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Coordinates: 45°17′42″N 3°23′06″E / 45.295°N 3.385°E / 45.295; 3.385
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Bridge over the Allier
Bridge over the Allier
Coat of arms of Brioude
Location of Brioude
Brioude is located in France
Brioude is located in Auvergne-Rhône-Alpes
Coordinates: 45°17′42″N 3°23′06″E / 45.295°N 3.385°E / 45.295; 3.385
 • Mayor (2020–2026) Jean-Luc Vachelard[1]
13.52 km2 (5.22 sq mi)
 • Density480/km2 (1,200/sq mi)
Time zoneUTC+01:00 (CET)
 • Summer (DST)UTC+02:00 (CEST)
INSEE/Postal code
43040 /43100
Elevation414–622 m (1,358–2,041 ft)
1 French Land Register data, which excludes lakes, ponds, glaciers > 1 km2 (0.386 sq mi or 247 acres) and river estuaries.

Brioude (French pronunciation: [bʁijud] ; Auvergnat: Briude) is a commune in the Haute-Loire department in the Auvergne-Rhône-Alpes region in south-central France.[3] It lies on the banks of the river Allier, a tributary of the Loire.


At Brioude, the ancient Brivas, its martyrs in the 4th century, Julien and Ferréol, became its patron saints; according to the Chronicle of Moissac, Euric of Toulouse had the basilica built, in the fourteenth year of his reign (c. 480): it was wondrously decorated with columns.[4] The emperor Avitus (acclaimed at Toulouse, died 456) had already been buried at the shrine of Julian at Brivas (Brioude), according to Gregory of Tours.[5] Euric's basilica may have served to venerate both the saint and the Visigothic candidate for Roman Emperor.

Brioude was taken by the Franks, then in turn besieged and captured by the Goths (532), the Burgundians, the Saracens (732) and the Normans.[6] Carolingian Brioude remained a place of some importance: William I of Aquitaine minted deniers at Brioude. When Louis V of France married Adelaide of Anjou there in 980 they were crowned King and Queen of Aquitaine; the couple was mismatched in age, and Adelaide fled Louis' house in 982, to Arles. The feast of Saint Julian, 28 August,[7] drew such crowds to the saint's relics that in the mid-11th century the chapter was obliged to build a hostel to care for the indigent pilgrim and the sick.[8] In 1181 Eracle III, viscount of Polignac, who had sacked the town two years previously, made public apology in front of the church and established a body of 25 knights to defend the relics of St Julian.[9][6] Odilo, later the reforming abbot of Cluny, began his vocation at St. Julian of Brioude, where 54 canons, all of noble birth, held a rank equivalent to bishop: Odilo's biographer reports that he fled. For some time after 1361 the town was the headquarters of Bérenger, lord of Castelnau, who was at the head of one of the bands of military adventurers which then devastated France. The knights (or canons, as they afterwards became) of St. Julian bore the title of counts of Brioude and for a long time opposed themselves to the civic liberties of the inhabitants.[6]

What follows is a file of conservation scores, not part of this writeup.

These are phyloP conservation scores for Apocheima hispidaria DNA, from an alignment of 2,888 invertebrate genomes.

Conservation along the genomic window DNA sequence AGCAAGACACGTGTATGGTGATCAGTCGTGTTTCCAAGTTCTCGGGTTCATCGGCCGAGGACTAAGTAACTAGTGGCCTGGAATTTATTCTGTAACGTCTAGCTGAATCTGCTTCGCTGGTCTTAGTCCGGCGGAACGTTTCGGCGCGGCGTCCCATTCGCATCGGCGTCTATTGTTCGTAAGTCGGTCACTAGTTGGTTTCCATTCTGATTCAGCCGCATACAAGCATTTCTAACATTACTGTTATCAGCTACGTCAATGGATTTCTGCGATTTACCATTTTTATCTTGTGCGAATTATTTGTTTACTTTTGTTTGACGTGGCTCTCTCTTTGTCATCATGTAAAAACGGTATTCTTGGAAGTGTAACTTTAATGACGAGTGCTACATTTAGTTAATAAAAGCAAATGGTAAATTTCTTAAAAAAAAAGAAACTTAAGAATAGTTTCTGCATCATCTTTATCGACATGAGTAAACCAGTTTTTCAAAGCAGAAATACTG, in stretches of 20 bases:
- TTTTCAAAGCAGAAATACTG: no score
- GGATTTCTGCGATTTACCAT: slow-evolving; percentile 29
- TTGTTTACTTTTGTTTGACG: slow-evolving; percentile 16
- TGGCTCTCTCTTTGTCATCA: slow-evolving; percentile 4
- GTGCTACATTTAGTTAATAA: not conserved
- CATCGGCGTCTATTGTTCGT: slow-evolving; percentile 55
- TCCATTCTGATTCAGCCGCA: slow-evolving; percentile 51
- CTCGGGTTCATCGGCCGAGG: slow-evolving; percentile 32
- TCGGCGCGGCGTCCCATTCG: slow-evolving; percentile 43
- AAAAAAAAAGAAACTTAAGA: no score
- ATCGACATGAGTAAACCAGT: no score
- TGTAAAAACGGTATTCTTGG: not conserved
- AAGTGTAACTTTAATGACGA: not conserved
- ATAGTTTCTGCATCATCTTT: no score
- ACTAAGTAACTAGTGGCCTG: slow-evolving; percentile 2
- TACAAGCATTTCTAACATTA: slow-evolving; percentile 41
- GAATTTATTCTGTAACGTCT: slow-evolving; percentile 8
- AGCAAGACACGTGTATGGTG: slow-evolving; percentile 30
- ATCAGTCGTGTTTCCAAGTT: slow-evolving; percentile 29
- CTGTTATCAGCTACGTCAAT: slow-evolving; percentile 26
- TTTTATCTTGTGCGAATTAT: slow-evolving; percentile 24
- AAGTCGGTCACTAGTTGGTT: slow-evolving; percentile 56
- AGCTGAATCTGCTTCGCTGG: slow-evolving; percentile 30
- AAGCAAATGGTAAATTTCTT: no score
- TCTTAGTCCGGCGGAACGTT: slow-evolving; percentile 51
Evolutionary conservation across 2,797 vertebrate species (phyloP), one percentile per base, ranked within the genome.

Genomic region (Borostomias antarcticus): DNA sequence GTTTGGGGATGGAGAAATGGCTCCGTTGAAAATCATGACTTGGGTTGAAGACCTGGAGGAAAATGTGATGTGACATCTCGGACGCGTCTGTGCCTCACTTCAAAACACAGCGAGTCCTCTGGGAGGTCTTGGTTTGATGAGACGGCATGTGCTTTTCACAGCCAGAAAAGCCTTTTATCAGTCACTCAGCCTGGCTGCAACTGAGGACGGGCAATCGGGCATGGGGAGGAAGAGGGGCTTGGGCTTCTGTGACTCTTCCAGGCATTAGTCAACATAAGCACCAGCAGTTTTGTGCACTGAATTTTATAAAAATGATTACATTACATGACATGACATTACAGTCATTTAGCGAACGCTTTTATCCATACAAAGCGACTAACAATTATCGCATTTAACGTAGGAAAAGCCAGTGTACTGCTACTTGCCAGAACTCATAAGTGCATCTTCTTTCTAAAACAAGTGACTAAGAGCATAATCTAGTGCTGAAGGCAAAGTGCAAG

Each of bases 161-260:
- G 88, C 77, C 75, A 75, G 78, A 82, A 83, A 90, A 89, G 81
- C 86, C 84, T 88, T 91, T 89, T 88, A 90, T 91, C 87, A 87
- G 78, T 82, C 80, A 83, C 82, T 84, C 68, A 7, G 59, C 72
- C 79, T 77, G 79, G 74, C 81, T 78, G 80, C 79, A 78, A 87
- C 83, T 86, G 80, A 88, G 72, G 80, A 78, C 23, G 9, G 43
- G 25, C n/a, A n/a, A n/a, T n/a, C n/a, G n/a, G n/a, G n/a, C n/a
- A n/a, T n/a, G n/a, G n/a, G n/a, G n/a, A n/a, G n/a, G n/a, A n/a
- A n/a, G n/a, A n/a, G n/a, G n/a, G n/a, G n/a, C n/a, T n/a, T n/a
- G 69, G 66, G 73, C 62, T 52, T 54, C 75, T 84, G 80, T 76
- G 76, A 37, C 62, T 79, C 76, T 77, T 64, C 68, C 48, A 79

The Franks Casket is believed to have been looted from St. Julian of Brioude church during the French Revolution

The Almanach de Brioude published annually from 1919 has included many articles of local and broader interest.


Historical population
YearPop.±% p.a.
1793 4,983—    
1800 5,386+1.12%
1806 5,486+0.31%
1821 5,132−0.44%
1831 5,099−0.06%
1836 5,247+0.57%
1841 4,940−1.20%
1846 4,962+0.09%
1851 4,804−0.65%
1856 4,928+0.51%
1861 4,950+0.09%
1866 4,932−0.07%
1872 4,616−1.10%
1876 4,747+0.70%
1881 4,987+0.99%
1886 5,102+0.46%
1891 4,928−0.69%
1896 4,963+0.14%
YearPop.±% p.a.
1901 4,841−0.50%
1906 4,865+0.10%
1911 4,903+0.16%
1921 4,754−0.31%
1926 5,104+1.43%
1931 5,113+0.04%
1936 5,039−0.29%
1946 5,623+1.10%
1954 5,687+0.14%
1962 6,184+1.05%
1968 7,195+2.56%
1975 7,773+1.11%
1982 7,483−0.54%
1990 7,285−0.33%
1999 6,820−0.73%
2007 6,677−0.26%
2012 6,616−0.18%
2017 6,721+0.32%
Source: EHESS[10] and INSEE (1968-2017)[11]


Basilica of St. Julien (1060-1180).
  • Basilica of St. Julien, the largest Christian church in Auvergne. Built in the 11th-14th centuries, it has notable polychrome frescoes.
  • Hôtel de la Dentelle.
  • Maison du Saumon et de la Rivière, now an aquarium-museum.
  • Château Domeyrat.


Twin towns[edit]


  1. ^ "Répertoire national des élus: les maires" (in French). data.gouv.fr, Plateforme ouverte des données publiques françaises. 13 September 2022.
  2. ^ "Populations légales 2021". The National Institute of Statistics and Economic Studies. 28 December 2023.
  3. ^ INSEE commune file
  4. ^ "Apud Tolosam regnavit Eoricus super Gothicus post Theodoricum. Anno 14 regni sui basilicam sancti Juliani Brivate columnis ornatam mirifice construxit." (MGH SS 1;284, quoted by Werner Jacobsen, "Saints' Tombs in Frankish Church Architecture" Speculum 72.4 (October 1997):1107-1143) p. 1110, note 19.
  5. ^ Historia Francorum 2.11.
  6. ^ a b c  One or more of the preceding sentences incorporates text from a publication now in the public domainChisholm, Hugh, ed. (1911). "Brioude". Encyclopædia Britannica. Vol. 4 (11th ed.). Cambridge University Press. p. 573.
  7. ^ "St. Julian of Auvergne - Saints & Angels". Catholic Online. Retrieved 15 August 2019.
  8. ^ C. Lauranson-Rosaz, ''L'Auvergne et ses marges de VIIIe au XI siècles (Le-Puy-en-Velay) 1987, p 279.
  9. ^ Arnaud, Jean-André-Michel (1816). Histoire du Velay jusqu'à la fin du règne de Louis XV [History of Velay until the end of the reign of Louis XV]. J.B. La Combe. p. 134.
  10. ^ Des villages de Cassini aux communes d'aujourd'hui: Commune data sheet Brioude, EHESS (in French).
  11. ^ Population en historique depuis 1968, INSEE

External links[edit]